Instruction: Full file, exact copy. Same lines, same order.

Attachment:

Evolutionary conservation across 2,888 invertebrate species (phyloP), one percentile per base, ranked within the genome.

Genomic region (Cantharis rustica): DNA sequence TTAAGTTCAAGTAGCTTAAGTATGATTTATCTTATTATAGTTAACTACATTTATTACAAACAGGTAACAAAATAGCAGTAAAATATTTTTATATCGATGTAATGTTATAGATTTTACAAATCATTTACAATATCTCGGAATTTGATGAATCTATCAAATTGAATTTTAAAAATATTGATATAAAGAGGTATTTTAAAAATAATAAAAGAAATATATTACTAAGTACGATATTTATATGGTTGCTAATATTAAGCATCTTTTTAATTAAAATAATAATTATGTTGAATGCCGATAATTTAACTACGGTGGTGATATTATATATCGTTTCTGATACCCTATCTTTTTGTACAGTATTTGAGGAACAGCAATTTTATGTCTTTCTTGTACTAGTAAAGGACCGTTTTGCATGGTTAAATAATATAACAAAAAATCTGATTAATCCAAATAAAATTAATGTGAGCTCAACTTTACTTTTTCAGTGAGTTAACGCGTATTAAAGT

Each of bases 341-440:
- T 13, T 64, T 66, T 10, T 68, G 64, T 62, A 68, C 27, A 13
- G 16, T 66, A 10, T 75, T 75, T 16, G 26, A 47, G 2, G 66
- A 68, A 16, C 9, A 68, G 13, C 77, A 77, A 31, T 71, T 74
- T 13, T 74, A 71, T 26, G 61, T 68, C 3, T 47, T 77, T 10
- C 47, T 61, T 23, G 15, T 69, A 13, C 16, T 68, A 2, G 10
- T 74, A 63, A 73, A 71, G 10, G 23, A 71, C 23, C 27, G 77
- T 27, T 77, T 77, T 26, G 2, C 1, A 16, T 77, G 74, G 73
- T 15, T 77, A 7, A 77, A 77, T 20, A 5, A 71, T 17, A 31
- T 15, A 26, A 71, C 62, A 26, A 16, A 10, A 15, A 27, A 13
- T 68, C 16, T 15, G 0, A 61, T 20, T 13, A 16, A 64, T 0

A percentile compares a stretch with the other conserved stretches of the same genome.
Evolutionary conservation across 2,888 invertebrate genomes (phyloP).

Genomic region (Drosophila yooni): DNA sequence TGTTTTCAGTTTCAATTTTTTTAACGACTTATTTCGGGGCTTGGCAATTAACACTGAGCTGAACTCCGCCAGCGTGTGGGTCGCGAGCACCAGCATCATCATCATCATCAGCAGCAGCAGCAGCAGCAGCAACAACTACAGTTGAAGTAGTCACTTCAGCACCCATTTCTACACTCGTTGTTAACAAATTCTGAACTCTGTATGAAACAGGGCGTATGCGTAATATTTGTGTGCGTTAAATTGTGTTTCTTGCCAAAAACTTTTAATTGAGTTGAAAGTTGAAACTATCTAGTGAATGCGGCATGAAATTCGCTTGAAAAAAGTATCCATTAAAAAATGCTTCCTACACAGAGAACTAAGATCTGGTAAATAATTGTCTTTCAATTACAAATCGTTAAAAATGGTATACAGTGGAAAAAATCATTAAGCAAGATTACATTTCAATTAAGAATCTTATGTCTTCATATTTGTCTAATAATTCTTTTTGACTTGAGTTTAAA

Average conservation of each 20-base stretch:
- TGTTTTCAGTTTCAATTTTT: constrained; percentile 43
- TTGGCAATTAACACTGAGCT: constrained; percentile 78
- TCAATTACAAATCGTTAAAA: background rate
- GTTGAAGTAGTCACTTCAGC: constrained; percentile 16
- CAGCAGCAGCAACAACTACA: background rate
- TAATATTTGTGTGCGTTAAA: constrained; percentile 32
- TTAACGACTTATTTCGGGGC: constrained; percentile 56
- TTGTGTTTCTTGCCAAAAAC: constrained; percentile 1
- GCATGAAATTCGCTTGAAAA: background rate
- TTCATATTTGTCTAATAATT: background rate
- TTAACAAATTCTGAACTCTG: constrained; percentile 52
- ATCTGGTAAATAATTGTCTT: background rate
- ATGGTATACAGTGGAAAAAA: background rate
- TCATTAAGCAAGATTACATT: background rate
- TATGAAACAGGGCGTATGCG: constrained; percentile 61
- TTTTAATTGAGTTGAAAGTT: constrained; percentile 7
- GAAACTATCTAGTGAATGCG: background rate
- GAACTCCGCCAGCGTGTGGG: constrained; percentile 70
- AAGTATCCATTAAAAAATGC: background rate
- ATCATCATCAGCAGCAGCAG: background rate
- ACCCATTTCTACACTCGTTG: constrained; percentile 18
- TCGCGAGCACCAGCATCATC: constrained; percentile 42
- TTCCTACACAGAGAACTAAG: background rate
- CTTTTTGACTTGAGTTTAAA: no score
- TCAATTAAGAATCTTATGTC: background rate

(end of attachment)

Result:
Evolutionary conservation across 2,888 invertebrate species (phyloP), one percentile per base, ranked within the genome.

Genomic region (Cantharis rustica): DNA sequence TTAAGTTCAAGTAGCTTAAGTATGATTTATCTTATTATAGTTAACTACATTTATTACAAACAGGTAACAAAATAGCAGTAAAATATTTTTATATCGATGTAATGTTATAGATTTTACAAATCATTTACAATATCTCGGAATTTGATGAATCTATCAAATTGAATTTTAAAAATATTGATATAAAGAGGTATTTTAAAAATAATAAAAGAAATATATTACTAAGTACGATATTTATATGGTTGCTAATATTAAGCATCTTTTTAATTAAAATAATAATTATGTTGAATGCCGATAATTTAACTACGGTGGTGATATTATATATCGTTTCTGATACCCTATCTTTTTGTACAGTATTTGAGGAACAGCAATTTTATGTCTTTCTTGTACTAGTAAAGGACCGTTTTGCATGGTTAAATAATATAACAAAAAATCTGATTAATCCAAATAAAATTAATGTGAGCTCAACTTTACTTTTTCAGTGAGTTAACGCGTATTAAAGT

Each of bases 341-440:
- T 13, T 64, T 66, T 10, T 68, G 64, T 62, A 68, C 27, A 13
- G 16, T 66, A 10, T 75, T 75, T 16, G 26, A 47, G 2, G 66
- A 68, A 16, C 9, A 68, G 13, C 77, A 77, A 31, T 71, T 74
- T 13, T 74, A 71, T 26, G 61, T 68, C 3, T 47, T 77, T 10
- C 47, T 61, T 23, G 15, T 69, A 13, C 16, T 68, A 2, G 10
- T 74, A 63, A 73, A 71, G 10, G 23, A 71, C 23, C 27, G 77
- T 27, T 77, T 77, T 26, G 2, C 1, A 16, T 77, G 74, G 73
- T 15, T 77, A 7, A 77, A 77, T 20, A 5, A 71, T 17, A 31
- T 15, A 26, A 71, C 62, A 26, A 16, A 10, A 15, A 27, A 13
- T 68, C 16, T 15, G 0, A 61, T 20, T 13, A 16, A 64, T 0

A percentile compares a stretch with the other conserved stretches of the same genome.
Evolutionary conservation across 2,888 invertebrate genomes (phyloP).

Genomic region (Drosophila yooni): DNA sequence TGTTTTCAGTTTCAATTTTTTTAACGACTTATTTCGGGGCTTGGCAATTAACACTGAGCTGAACTCCGCCAGCGTGTGGGTCGCGAGCACCAGCATCATCATCATCATCAGCAGCAGCAGCAGCAGCAGCAACAACTACAGTTGAAGTAGTCACTTCAGCACCCATTTCTACACTCGTTGTTAACAAATTCTGAACTCTGTATGAAACAGGGCGTATGCGTAATATTTGTGTGCGTTAAATTGTGTTTCTTGCCAAAAACTTTTAATTGAGTTGAAAGTTGAAACTATCTAGTGAATGCGGCATGAAATTCGCTTGAAAAAAGTATCCATTAAAAAATGCTTCCTACACAGAGAACTAAGATCTGGTAAATAATTGTCTTTCAATTACAAATCGTTAAAAATGGTATACAGTGGAAAAAATCATTAAGCAAGATTACATTTCAATTAAGAATCTTATGTCTTCATATTTGTCTAATAATTCTTTTTGACTTGAGTTTAAA

Average conservation of each 20-base stretch:
- TGTTTTCAGTTTCAATTTTT: constrained; percentile 43
- TTGGCAATTAACACTGAGCT: constrained; percentile 78
- TCAATTACAAATCGTTAAAA: background rate
- GTTGAAGTAGTCACTTCAGC: constrained; percentile 16
- CAGCAGCAGCAACAACTACA: background rate
- TAATATTTGTGTGCGTTAAA: constrained; percentile 32
- TTAACGACTTATTTCGGGGC: constrained; percentile 56
- TTGTGTTTCTTGCCAAAAAC: constrained; percentile 1
- GCATGAAATTCGCTTGAAAA: background rate
- TTCATATTTGTCTAATAATT: background rate
- TTAACAAATTCTGAACTCTG: constrained; percentile 52
- ATCTGGTAAATAATTGTCTT: background rate
- ATGGTATACAGTGGAAAAAA: background rate
- TCATTAAGCAAGATTACATT: background rate
- TATGAAACAGGGCGTATGCG: constrained; percentile 61
- TTTTAATTGAGTTGAAAGTT: constrained; percentile 7
- GAAACTATCTAGTGAATGCG: background rate
- GAACTCCGCCAGCGTGTGGG: constrained; percentile 70
- AAGTATCCATTAAAAAATGC: background rate
- ATCATCATCAGCAGCAGCAG: background rate
- ACCCATTTCTACACTCGTTG: constrained; percentile 18
- TCGCGAGCACCAGCATCATC: constrained; percentile 42
- TTCCTACACAGAGAACTAAG: background rate
- CTTTTTGACTTGAGTTTAAA: no score
- TCAATTAAGAATCTTATGTC: background rate